Incentive or Obstacle? the Use of Parental Leave of Immigrant Mothers

Eleonora Mussino, Demography Unit, Department of Sociology, Stockholm University
Ann-Zofie Duvander, Demography Unit, Department of Sociology, Stockholm University

Recent immigration to Sweden is dominated by women and men in childbearing ages, and many arrive with children. The labor market integration of newly arrived mothers is of special concern and well directed social policy may be crucial. The family policy is based on residence and in particular grants the newly arrived parents a generous parental leave for also preschool children born abroad. This study uses population and social insurance registers to investigate to which extent newly arrived immigrants use the parental leave at arrival and whether the use can be seen as an obstacle to future labour participation, or whether use is associated with an economically stable situation. To address our research question we use data from the population registers which cover the entire population living in Sweden including new-born children and newly arrived immigrants from the census of 1960. We focus on women arriving in Sweden with at least one child younger than 8 years old and thus with the legal possibility to use parental leave. Preliminary results indicate that parental leave is associated with labour market activity rather than an obstacle, but findings need to be tester over time and by subgroups of immigrant mothers. We aim to contribute with knowledge to the debate on the effects of a generous parental leave on the speed of integration for newly arrived immigrants.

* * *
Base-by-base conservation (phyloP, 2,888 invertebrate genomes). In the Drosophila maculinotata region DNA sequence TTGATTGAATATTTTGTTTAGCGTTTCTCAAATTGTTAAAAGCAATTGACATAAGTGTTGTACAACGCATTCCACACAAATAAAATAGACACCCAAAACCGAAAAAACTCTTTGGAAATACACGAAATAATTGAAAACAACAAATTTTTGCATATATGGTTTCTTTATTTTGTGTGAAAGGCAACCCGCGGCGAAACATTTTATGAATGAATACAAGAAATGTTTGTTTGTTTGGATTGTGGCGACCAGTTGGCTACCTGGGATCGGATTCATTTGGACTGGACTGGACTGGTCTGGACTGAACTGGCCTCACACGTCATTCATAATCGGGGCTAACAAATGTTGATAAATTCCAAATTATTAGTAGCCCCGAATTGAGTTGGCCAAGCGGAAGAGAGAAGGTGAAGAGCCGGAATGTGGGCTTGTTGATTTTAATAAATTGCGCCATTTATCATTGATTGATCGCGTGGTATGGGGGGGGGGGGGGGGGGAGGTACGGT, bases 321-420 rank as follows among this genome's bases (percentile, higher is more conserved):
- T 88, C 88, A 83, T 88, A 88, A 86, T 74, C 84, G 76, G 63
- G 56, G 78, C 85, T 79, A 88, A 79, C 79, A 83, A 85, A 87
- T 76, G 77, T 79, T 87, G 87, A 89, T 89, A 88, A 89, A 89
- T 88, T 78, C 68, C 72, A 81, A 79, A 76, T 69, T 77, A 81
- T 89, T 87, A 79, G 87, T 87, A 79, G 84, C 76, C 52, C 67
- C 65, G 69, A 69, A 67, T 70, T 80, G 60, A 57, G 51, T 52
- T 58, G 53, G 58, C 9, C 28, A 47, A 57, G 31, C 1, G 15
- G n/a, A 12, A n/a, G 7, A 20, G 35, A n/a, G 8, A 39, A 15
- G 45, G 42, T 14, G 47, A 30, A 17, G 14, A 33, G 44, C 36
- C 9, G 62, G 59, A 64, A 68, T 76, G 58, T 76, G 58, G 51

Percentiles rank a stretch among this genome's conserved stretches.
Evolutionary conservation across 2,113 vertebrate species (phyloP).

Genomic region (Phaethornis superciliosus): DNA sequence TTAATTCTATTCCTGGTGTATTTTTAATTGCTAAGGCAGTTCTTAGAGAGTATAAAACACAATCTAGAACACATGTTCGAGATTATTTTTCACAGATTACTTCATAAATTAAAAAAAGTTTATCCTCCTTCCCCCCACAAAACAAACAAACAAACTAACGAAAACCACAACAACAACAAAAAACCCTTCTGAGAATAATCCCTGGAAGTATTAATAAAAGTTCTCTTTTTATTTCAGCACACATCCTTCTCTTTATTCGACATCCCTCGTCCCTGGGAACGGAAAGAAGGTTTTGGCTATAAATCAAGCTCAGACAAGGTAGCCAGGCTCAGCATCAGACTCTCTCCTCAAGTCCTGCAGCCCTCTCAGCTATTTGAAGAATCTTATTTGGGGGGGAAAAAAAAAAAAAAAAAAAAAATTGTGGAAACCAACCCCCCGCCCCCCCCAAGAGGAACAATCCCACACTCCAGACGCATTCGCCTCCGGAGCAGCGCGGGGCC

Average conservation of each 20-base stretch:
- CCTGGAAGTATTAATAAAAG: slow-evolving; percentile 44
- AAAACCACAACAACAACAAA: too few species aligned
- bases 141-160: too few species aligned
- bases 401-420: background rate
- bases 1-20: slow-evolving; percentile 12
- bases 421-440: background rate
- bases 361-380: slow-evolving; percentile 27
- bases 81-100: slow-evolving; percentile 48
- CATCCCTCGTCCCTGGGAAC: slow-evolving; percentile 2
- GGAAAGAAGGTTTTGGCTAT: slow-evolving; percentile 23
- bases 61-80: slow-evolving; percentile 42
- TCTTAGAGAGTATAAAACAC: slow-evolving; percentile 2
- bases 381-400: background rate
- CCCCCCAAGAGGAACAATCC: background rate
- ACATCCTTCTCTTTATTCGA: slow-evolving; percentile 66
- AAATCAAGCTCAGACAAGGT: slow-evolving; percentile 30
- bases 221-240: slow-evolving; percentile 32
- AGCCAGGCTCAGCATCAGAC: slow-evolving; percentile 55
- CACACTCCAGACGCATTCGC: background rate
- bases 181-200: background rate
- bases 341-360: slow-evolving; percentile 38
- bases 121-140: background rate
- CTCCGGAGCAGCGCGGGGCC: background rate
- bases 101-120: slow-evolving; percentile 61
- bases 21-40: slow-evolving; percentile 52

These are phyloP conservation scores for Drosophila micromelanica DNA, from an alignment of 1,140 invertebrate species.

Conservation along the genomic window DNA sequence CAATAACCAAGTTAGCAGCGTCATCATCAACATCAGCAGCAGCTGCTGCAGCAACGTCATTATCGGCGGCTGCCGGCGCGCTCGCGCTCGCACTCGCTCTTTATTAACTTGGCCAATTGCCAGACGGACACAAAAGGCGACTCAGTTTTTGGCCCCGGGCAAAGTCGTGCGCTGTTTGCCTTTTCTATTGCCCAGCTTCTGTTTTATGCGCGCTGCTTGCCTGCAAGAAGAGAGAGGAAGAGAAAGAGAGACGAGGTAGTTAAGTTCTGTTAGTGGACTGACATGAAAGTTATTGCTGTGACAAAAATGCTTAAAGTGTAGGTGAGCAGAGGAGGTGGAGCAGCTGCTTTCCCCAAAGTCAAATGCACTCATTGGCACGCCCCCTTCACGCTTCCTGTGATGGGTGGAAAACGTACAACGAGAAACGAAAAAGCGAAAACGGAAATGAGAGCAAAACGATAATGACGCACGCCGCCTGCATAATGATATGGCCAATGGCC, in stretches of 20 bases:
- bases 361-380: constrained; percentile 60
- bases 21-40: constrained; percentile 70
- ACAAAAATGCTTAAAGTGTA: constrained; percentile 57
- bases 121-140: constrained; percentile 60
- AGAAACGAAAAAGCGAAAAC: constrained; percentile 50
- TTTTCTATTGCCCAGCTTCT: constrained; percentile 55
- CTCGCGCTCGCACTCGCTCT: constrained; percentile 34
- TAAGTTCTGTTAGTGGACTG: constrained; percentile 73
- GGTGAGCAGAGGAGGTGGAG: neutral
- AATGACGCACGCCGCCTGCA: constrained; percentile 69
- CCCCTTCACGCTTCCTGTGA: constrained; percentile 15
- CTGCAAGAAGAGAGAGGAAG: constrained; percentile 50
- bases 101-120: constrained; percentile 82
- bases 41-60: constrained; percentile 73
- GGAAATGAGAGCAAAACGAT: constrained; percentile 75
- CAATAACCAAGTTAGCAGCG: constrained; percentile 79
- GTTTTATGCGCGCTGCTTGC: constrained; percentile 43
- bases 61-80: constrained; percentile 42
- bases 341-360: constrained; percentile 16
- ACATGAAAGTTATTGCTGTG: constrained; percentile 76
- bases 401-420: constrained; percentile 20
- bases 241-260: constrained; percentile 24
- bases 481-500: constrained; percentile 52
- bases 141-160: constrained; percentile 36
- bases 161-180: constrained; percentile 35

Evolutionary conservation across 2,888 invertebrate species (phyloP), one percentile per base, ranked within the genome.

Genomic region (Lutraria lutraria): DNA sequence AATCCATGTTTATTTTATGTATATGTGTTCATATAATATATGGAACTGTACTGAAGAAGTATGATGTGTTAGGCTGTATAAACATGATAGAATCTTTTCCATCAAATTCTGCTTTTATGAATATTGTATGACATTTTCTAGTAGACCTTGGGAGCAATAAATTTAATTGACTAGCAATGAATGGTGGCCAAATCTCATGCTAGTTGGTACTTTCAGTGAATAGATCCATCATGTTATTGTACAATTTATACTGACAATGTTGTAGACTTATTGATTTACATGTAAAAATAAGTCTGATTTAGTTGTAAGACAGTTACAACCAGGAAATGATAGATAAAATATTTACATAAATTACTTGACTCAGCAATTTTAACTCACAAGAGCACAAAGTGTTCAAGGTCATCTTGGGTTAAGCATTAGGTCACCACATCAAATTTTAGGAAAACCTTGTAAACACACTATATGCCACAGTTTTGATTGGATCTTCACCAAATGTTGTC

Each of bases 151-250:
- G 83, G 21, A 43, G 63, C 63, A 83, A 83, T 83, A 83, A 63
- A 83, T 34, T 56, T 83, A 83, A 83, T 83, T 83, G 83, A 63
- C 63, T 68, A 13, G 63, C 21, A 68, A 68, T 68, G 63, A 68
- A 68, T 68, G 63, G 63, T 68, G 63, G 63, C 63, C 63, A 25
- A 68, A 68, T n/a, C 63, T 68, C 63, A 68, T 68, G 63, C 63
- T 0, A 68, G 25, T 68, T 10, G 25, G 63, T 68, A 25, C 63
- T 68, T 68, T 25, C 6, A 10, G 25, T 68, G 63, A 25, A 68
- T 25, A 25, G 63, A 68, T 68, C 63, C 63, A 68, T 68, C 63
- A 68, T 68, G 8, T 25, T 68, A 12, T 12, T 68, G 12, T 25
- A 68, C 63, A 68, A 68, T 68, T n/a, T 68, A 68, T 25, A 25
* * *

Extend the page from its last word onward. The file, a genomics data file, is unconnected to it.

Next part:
Presented in Session 1089: International Migration and Migrant Populations